Words such as “loyalty”, “engagement”, “community”, and “experience” describe a largely false relationship between customers and organizations.
“The IBM Institute for Business Value found that 60-65% of business leaders believe that consumers follow their brands on social media sites because they want to be a part of a community,” Patrick Spenner, wrote in Forbes in July 2012. “Only 25-30% of consumers agree. The top reason consumers follow a brand? To get discounts – not exactly ideal for a company’s bottom line.”
We have noticed in our research that many customers go to social media sites to complain. When they are really ticked off about an organization they use social media to broadcast that annoyance.
Most normal people don’t want to be part of the Coca Cola or Pepsi communities. Organizations have abused words such as “community” and “loyalty” for a long time. There’s a need to get real.
Years ago there was a craze called “sticky marketing”. It was all about “engagement” and “experience”. Bringing people back again and again to the website, having them look at lots and lots of pages. But let’s face it, who wants to be “stuck” on a website?
Imagine Tom and Sherri who have been married twenty years. It’s their anniversary and they’re reminiscing. “I remember the first morning on our honeymoon,” Sherri says. “How we walked barefoot on the beach and bought hot scones close to the pier.”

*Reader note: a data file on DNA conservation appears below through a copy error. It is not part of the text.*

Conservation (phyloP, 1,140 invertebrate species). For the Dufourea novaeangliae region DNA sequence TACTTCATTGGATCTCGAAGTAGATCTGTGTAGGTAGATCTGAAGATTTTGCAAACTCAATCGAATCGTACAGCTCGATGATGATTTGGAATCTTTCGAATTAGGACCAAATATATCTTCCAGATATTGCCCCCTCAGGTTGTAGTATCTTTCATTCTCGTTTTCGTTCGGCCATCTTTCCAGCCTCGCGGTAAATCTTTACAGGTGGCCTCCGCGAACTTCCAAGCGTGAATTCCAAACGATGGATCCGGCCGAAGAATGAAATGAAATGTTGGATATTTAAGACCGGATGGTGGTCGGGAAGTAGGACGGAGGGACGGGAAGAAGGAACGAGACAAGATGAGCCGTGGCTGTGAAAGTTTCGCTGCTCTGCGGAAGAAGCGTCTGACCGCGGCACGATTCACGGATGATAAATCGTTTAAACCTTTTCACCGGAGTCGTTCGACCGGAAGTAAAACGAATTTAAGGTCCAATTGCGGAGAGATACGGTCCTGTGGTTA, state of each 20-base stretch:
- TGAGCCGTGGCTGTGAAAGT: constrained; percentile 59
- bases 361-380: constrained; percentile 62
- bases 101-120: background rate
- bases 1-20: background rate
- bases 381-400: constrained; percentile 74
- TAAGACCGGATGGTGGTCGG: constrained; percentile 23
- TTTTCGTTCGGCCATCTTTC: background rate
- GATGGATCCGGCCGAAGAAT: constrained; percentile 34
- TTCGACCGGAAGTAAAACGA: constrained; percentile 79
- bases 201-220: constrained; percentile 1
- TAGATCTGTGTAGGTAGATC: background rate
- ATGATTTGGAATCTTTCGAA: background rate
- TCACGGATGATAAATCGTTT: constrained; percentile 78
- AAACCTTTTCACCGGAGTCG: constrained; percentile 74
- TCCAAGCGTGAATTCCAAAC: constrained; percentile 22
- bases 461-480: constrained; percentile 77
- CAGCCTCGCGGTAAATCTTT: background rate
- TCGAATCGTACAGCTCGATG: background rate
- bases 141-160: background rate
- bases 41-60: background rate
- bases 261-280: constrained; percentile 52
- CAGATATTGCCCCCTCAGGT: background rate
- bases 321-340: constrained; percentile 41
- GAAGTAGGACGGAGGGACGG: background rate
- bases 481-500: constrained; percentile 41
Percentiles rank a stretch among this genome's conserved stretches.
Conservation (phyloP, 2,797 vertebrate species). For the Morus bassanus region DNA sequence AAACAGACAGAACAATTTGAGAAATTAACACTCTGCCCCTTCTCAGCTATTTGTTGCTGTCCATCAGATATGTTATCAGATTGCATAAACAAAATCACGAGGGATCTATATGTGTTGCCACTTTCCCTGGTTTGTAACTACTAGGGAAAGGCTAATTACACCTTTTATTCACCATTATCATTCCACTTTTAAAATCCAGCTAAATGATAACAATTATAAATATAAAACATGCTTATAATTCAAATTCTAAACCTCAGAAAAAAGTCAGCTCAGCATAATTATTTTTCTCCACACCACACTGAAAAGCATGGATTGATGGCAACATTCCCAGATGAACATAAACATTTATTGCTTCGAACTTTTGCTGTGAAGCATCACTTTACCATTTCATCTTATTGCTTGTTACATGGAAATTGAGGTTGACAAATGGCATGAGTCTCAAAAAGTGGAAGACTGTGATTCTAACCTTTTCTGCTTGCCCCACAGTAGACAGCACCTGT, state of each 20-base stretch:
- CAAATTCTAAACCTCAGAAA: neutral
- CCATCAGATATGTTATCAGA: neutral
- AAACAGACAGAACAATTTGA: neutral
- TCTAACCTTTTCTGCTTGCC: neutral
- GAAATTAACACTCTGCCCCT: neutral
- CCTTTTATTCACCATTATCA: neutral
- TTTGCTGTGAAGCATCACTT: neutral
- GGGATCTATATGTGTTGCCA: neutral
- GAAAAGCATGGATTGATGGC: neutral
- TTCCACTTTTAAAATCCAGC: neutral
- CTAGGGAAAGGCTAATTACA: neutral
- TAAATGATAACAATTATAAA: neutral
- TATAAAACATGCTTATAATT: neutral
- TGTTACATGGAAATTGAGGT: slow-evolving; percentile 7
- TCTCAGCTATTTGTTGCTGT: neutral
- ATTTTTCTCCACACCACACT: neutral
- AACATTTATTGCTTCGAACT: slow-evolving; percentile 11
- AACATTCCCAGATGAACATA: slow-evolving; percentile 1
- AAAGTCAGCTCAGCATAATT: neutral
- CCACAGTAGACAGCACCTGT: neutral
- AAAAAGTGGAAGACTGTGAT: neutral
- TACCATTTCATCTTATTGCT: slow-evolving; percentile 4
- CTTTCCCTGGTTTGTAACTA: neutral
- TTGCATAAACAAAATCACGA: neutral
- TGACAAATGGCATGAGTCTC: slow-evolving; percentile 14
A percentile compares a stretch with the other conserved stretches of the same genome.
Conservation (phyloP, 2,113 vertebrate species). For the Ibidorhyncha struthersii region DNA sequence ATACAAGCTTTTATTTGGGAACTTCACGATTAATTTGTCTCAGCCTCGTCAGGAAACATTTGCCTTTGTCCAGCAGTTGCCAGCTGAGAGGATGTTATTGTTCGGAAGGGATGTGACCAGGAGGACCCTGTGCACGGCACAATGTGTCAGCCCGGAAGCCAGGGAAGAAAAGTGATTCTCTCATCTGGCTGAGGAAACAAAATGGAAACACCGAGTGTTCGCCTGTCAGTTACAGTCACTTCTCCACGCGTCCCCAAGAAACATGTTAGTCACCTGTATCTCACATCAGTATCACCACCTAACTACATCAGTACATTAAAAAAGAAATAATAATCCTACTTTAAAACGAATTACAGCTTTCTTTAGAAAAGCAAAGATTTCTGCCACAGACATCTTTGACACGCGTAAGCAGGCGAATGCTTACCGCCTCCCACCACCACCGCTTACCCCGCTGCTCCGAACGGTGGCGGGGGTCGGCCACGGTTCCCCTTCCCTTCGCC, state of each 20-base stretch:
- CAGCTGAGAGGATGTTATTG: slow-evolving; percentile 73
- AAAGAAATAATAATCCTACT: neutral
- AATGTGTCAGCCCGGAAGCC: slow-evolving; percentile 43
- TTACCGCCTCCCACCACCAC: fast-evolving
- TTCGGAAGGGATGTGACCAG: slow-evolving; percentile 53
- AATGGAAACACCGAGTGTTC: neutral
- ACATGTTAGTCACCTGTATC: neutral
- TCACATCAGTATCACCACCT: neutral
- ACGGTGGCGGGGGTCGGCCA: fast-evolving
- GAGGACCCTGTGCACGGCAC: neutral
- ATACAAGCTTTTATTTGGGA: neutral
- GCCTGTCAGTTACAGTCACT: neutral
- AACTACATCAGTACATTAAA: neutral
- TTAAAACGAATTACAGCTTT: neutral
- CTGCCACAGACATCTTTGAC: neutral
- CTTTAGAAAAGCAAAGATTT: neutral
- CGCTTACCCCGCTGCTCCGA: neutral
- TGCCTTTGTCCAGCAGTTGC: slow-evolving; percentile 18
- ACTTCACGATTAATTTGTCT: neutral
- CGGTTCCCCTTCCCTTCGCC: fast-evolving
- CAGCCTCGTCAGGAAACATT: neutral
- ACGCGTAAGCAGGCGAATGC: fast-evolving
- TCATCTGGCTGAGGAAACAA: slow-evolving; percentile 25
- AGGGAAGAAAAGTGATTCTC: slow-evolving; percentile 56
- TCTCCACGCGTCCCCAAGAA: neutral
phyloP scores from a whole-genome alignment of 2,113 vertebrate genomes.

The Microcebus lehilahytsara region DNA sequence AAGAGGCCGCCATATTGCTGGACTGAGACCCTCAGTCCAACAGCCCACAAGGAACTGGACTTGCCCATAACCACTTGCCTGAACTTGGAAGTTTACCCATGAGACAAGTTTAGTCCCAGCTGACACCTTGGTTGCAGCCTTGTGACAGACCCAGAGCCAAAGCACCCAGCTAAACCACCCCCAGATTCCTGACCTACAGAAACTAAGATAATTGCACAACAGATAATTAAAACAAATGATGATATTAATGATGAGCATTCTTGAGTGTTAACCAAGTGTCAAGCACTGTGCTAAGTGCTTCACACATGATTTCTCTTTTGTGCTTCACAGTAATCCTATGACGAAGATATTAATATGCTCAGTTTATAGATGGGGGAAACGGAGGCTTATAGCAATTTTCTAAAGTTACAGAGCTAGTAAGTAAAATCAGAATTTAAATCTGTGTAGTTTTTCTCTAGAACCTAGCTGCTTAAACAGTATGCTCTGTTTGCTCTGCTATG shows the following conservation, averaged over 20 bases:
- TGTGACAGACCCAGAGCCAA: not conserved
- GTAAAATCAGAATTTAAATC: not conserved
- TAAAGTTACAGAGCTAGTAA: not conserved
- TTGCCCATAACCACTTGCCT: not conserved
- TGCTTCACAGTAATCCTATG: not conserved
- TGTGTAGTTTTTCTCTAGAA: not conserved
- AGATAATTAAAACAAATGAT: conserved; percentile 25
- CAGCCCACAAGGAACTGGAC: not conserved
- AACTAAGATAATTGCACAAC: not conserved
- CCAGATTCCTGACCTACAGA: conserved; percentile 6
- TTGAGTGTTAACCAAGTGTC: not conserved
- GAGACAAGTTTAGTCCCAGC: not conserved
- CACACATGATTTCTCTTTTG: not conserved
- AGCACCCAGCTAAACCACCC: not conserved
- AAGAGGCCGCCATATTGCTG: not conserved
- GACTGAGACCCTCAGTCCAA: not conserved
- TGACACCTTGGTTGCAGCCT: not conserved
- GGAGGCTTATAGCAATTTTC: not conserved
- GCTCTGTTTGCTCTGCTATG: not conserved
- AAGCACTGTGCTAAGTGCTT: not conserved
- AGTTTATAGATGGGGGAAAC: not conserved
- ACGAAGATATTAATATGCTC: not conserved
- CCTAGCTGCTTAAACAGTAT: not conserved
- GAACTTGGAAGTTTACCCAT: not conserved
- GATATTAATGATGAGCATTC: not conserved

Tom laughs as he replies. “Yes! Yes! But the best part of the whole experience was booking the flight. I still remember the design of that website!”
According to Spenner, “marketers are generally pushing out too much information, causing people to over-think purchase decisions and making them more likely to change their minds about a product, be less confident in their choice and less likely to remain loyal to the brand.
“So what should marketers do? Here at Corporate Executive Board, we surveyed more than 7,000 consumers and interviewed 200 marketing executives across consumer brands and industries to find out. The answer: Simplify the decision-making process, so much so that consumers actually think less about the decision. Marketers can do that in three easy ways by helping consumers:
• Trust the information they receive – providing recommendations by consumer advisors, ratings and reviews.
• Learn effectively without distraction – simplifying the research process by offering clear and streamlined brand-specific product information targeted to each decision stage.
• Weigh options confidently – making transparent buying guides and brand- differentiated information easily available.
The Corporate Executive Board 5-year study also found that the more effort a customer has to make in interacting with you, the more they are likely to leave for a competitor. Most customers don’t want to be “delighted”. They just want to get the job done as quickly as possible.